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Tim Hall, MD at Cognify, discusses why gamification works and how to incorporate it effectively into communication strategy.

"Life is more fun if you play games" wrote Roald Dahl, and who would argue with that? Whether you're doing the weekly shop or completing a project at work, you may have noticed that businesses are attempting to tap into our subconscious by adopting game-like features into everyday activities in order to make them more exciting.

This is gamification in action; employing the mechanics and techniques of games within a non-game context. In layman terms, setting challenging tasks and interactions and then rewarding the desired behaviours. So when research suggests that those who incorporate gamification into their business strategy experience a 60% increase in engagement, it's no surprise this relatively new buzzword is gaining serious traction.

What is gamification?

Not to be confused with gaming, where the scenario and end result are more likely to be anchored in fantasy, gamification creates intrigue and excitement by using a deep understanding of human behaviours and psychology. It taps into our workplace motivations – purpose, autonomy, mastery and social interaction – in order to drive engagement and productivity within the workforce.

For internal communication professionals, gamification has become an effective strategy for influencing and motivating employees, offering an opportunity to track engagement and identify behaviours that have never been recognised or measured before. It can also offer immediate feedback from audiences, encourage collaboration and inspire and obtain innovative ideas, making it an ideal component of a wider business strategy.

And with our workforces increasingly more tech-savvy, understanding why people use certain technologies regularly, and then embracing them, will become more of a priority.

Here are our top tips to help you use gamification within your communications strategy.

1) Define everything you want to achieve

Too often businesses get carried away with 'gamifying' their processes, using it as a quick win; for example, by offering points for completing a survey or badges for submitting feedback. However, this is not enough to produce long-term behavioural change, increase engagement or improve results. The most effective gamification strategies must be considered from the ground up, with a human-centric design focusing on behaviours and reactions aligned to your business objectives.

First, you must define what it is you're trying to achieve: is it increased employee satisfaction, greater collaboration, improved communication? Next, get under the skin of your people: what behaviours do they exhibit? At what point would they engage with a game? It pays to ask a small number of employees their views. Also, consider how the game element will be measured and how feedback will be presented.

Only by deconstructing your objectives and defining everything you want your audience to do, can you put more meaningful reward loops in place and drive your audience’s behaviours.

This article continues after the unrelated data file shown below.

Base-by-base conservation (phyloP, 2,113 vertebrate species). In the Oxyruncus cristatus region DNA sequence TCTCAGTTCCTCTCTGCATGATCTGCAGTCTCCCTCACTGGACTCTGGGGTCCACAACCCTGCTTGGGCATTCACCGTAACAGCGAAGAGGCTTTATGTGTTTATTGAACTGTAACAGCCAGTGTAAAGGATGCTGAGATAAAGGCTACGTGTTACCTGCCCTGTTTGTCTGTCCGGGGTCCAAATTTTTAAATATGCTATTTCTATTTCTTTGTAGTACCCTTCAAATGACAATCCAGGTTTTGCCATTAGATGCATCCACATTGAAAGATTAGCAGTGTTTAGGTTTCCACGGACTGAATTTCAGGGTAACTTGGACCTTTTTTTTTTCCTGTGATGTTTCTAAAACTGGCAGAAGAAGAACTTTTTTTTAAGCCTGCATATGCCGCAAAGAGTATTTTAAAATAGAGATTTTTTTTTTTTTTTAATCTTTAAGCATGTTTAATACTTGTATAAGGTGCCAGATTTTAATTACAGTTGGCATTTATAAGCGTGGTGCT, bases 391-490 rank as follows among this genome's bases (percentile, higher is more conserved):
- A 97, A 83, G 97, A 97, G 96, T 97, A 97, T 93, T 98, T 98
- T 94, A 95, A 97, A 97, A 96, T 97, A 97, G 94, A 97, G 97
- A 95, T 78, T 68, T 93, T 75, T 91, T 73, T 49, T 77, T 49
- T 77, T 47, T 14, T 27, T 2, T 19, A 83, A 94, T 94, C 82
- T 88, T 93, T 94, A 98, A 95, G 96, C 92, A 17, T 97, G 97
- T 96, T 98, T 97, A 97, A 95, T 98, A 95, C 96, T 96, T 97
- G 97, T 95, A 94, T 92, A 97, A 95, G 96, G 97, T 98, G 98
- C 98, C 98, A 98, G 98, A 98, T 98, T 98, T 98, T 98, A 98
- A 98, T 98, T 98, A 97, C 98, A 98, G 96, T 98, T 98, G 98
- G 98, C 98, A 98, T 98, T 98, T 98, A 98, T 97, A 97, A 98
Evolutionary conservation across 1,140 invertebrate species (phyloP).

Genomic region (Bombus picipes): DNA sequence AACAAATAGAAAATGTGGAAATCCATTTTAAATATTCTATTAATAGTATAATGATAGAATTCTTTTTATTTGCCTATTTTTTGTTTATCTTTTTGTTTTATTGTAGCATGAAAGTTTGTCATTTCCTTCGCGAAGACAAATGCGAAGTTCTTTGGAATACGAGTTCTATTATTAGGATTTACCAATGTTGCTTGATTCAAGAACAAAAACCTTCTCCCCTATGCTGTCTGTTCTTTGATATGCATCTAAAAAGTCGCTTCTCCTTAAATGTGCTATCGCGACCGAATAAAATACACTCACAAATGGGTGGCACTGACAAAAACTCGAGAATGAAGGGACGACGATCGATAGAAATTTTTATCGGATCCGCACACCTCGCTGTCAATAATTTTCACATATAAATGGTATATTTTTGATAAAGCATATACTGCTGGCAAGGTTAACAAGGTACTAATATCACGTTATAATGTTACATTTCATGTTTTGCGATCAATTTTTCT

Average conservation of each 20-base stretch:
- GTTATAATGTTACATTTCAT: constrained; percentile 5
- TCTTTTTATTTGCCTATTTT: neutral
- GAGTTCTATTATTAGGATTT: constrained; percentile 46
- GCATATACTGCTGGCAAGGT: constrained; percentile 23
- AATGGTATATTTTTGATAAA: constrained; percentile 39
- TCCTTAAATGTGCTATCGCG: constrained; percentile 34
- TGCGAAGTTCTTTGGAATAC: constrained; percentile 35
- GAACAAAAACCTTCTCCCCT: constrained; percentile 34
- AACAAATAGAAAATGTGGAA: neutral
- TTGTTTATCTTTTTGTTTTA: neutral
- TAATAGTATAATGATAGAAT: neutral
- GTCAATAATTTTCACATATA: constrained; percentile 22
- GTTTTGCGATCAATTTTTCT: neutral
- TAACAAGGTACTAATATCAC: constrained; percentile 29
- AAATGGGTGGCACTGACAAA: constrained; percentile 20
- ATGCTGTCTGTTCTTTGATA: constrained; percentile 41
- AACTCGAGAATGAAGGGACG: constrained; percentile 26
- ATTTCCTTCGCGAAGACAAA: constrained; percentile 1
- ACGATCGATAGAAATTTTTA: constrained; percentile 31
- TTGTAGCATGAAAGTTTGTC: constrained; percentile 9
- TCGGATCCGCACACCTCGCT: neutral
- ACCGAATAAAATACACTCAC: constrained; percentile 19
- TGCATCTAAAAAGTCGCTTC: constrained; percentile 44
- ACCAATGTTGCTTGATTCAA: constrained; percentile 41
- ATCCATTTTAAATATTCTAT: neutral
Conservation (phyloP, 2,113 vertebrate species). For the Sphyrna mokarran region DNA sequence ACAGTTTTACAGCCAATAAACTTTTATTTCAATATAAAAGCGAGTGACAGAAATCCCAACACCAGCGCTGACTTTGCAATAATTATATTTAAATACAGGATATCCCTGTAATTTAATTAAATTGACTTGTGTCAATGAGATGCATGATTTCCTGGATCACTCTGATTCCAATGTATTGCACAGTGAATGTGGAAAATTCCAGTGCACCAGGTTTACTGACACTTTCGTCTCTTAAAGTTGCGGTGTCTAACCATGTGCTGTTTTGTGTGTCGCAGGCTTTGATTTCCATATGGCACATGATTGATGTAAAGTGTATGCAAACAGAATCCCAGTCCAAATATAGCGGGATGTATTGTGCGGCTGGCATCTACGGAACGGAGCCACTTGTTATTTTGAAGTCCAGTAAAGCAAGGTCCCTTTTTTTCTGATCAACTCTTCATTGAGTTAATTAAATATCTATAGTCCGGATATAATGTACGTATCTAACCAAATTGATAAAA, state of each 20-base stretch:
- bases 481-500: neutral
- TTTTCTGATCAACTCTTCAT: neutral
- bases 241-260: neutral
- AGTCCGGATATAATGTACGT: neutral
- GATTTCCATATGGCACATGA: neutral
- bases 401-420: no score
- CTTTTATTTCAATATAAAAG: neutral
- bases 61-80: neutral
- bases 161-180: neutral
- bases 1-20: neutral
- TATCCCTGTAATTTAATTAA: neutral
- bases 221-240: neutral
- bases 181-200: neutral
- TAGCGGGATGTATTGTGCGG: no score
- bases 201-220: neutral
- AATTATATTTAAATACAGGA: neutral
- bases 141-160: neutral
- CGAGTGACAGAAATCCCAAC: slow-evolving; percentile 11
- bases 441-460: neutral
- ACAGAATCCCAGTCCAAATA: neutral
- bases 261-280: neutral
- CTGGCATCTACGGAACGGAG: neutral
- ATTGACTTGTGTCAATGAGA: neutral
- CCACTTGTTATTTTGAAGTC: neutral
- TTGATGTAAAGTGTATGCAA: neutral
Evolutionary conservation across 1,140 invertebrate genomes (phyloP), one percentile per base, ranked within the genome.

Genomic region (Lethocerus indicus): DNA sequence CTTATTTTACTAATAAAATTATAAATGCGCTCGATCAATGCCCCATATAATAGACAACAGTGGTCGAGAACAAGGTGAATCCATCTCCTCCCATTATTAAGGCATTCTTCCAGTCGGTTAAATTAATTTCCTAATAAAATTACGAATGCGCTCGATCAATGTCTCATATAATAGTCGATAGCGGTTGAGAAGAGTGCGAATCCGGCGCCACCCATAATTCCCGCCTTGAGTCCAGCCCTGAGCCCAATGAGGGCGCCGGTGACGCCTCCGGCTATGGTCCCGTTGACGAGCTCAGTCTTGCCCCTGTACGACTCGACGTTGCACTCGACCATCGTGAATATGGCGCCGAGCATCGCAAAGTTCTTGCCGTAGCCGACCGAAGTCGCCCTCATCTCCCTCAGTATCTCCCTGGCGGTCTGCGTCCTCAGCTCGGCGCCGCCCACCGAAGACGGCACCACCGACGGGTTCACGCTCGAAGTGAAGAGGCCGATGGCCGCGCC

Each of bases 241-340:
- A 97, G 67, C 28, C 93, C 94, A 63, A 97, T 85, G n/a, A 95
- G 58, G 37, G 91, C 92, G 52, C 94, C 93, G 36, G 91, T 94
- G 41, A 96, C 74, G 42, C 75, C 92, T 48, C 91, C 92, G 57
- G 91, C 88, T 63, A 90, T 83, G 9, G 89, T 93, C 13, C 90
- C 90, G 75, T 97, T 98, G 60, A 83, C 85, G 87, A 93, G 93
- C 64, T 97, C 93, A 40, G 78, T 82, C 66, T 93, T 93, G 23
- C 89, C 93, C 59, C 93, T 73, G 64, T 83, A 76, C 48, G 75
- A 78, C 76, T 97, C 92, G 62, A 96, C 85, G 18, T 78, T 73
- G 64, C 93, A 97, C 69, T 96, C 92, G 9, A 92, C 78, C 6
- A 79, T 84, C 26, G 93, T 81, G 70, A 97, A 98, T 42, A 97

2) Keep it simple

A report by technologists, Gartner, revealed that 80% of gamification projects would fail. The issue wasn't with gamification as a concept but the way people applied game mechanics. After all, people don't just play games for games’ sake – the goal, competition and prize must be deemed 'worth it'. Nor do they want to receive a virtual badge for everything they do, which merely leads to player fatigue or 'switching off'.

As game mechanics drive interaction and productivity, the gamified part can be complex. However, from a user perspective, what they interact with needs to be as simple to understand as possible. Which is why it's worth involving a gamification expert so that the mechanics are fully integrated with your business strategy, goals and measures in order to drive positive behavioural change.

3) Ensure it's not standalone

To be used effectively, gamification should not be an afterthought or a standalone initiative. Instead it must be incorporated into the wider communications strategy, extending the impact and, rather than a fad, making it a part of the organisation's DNA.

Taking this approach also means you will not fall into the trap of poor conception and implementation and will, instead, witness direct commercial results. However, this will not come overnight: it is the mindful and patient approach that will produce the most significant outcomes.

As technology continues to evolve at an extraordinary pace, it'll be fascinating to see where we can take it. For now though, it's time to decide how we can take the first step onto the gamified journey and ensure our organisations are more human-centric.

Cognify is an innovative and creative learning and communications agency, leaders in corporate gamification. Contact Tim and the team via [email protected] or visit www.cognify.co.uk to find out more.

Keep an eye on the IoIC LinkedIn company page for notifications of new pieces in our 'Another view' series - unique insights on internal comms from business leaders, HR specialists and experts from a variety of fields.
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